How to fix the apprenticeship system #fixapprenticeships

Jul 17, 2019 | Apprentices & school leaver, Sector & policy

Yesterday we released a major new piece of research looking at employers perspectives on the apprenticeship system. In this blog the ISE’s Chief Research Officer, Tristram Hooley explains what is right and wrong with the current system and sets out the 10 things that employers believe that the government should do to fix apprenticeships. We would like people to support our campaign to #fixapprenticeships by sharing the report and our recommendations as widely as possible.

In 2015 George Osborne, the then Chancellor of the Exchequer, announced a new set of reforms to England’s apprenticeship system. Key to the new reforms was the decision to introduce an apprenticeship levy on employers. But, Osborne promised this wasn’t just a new tax, it was designed to incentivise employers to engage with apprenticeships. This would solve the problem of free riding where some employers scrimped on training and then poached others’ staff. Good employers who were committed to training and development would ‘get out more than they put in’.

Is the apprenticeship system working?

Politicians draft policies in the comfort of Westminster, but the real work of turning the apprenticeship reforms into a reality has been going on in businesses across the country. After 2017 ISE members enthusiastically engaged with the levy, with over three quarters of them now offering apprenticeship programmes.

Our research shows that the process of implementing the new system has not been straightforward. It requires employers to invest heavily and manage a lot of complexity. Building a successful apprenticeship programme within your firm is a long journey.

Despite serious engagement from employers, the apprenticeship system hasn’t achieved the scale that the government were hoping for. Most ISE members report that they are still unable to spend all of their apprenticeship. And overall apprentice numbers have been disappointingly flat, meaning that the government looks set to miss its target of engaging 3 million apprentices by 2020.


Apprenticeship numbers 2008-2018

Evaluating the system

Despite the problems with the system, ISE members are generally supportive of the aims of the current reforms. They believe that the British workforce needs more skills and that they education system should be better aligned to the labour market. They report that apprenticeships are good for the individual, for their businesses and for the economy. In the words of employers themselves…

Apprentices are enthusiastic and capable. The calibre is great. Their energy and their fearlessness is amazing. These people are the future of our organisation.

Because employers see value in the current system they would like to see it maintained and developed into the future. Employers want to see stability in the system rather than radical changes.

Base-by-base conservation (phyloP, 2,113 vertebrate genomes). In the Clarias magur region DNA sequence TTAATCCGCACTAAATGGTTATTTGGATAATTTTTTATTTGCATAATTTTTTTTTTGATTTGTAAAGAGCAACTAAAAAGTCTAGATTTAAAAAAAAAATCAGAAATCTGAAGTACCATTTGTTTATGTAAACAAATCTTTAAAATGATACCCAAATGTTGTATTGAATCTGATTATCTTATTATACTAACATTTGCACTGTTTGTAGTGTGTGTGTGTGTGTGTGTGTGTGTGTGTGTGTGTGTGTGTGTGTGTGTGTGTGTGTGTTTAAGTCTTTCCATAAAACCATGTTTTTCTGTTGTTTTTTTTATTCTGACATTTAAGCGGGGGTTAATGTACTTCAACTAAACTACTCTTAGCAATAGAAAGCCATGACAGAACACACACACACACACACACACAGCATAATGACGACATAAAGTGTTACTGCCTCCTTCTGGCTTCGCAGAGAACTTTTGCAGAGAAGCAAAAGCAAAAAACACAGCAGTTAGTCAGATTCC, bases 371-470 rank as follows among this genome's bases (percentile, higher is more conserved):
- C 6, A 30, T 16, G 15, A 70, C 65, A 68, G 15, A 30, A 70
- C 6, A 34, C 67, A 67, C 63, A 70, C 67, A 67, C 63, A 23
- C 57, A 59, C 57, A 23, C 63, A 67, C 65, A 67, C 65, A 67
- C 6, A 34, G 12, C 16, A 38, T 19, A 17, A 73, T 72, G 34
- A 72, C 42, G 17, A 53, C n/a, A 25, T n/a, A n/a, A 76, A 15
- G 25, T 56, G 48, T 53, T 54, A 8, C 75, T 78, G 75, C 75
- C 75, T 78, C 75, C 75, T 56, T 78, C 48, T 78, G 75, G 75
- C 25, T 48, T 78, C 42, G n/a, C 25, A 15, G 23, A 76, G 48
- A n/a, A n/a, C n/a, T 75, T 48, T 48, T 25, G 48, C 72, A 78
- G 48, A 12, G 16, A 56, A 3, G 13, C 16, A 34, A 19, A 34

As a general rule, we think there are too many changes happening too frequently which creates great uncertainty and instability, deterring employers from investing in programmes.

But, they also report a lot of issues with the current system and identify areas where it could be improved.

Employers told us that:

  • the system is too bureaucratic;
  • they had problems with the way in which the funding was structured;
  • they faced challenges in actually delivering apprenticeship programmes in the way required by policy makers; and
  • they had concerns about the perception of apprenticeships by young people, their parents, schools and the general public.


The philosophy of the current system is right, but it is too bureaucratic and expensive for employers to participate in. Our firm is committed to making the system work, but others will find it more difficult.We need to re-invest in schools’ careers advice – as despite the measures taken to date, this is still not moving on quickly enough. There is also a need to better join education policy and apprenticeship policy as while schools are still being measured against the number of young people they get into university it is difficult to get them to focus on apprenticeships. Parents and teachers also need to be educated around all the routes available.

Employers also had lots of ideas about how to solve the problems in the apprenticeship system. They wanted to see more:

  • stability;
  • transparency;
  • flexibility; and
  • employer ownership.

We would like more freedom to spend our levy more freely. For example, to use some of it to train the staff who are mentoring apprentices.

I would like to see more transparency in how the levy is spent? Where does it all go?

How employers would like to see the apprenticeship levy reformed

The ISE’s 10 recommendations to fix the apprenticeship system.

  • Ensure stability in the apprenticeship system.
  • The levy should not be a payroll tax.
  • Double the levy ‘expiry date’.
  • Increase levy flexibility.
  • Join-up the apprenticeship systems in different UK nations.
  • Support higher and degree level apprenticeships.
  • Review the way apprenticeship standards are created and developed.
  • Increase the flexibility in off the job training.
  • Celebrate how apprenticeships can transform careers for everyone.
  • Promote apprenticeships across the education system.

If you want to support our campaign to #fixapprenticeships then download our campaign pack.

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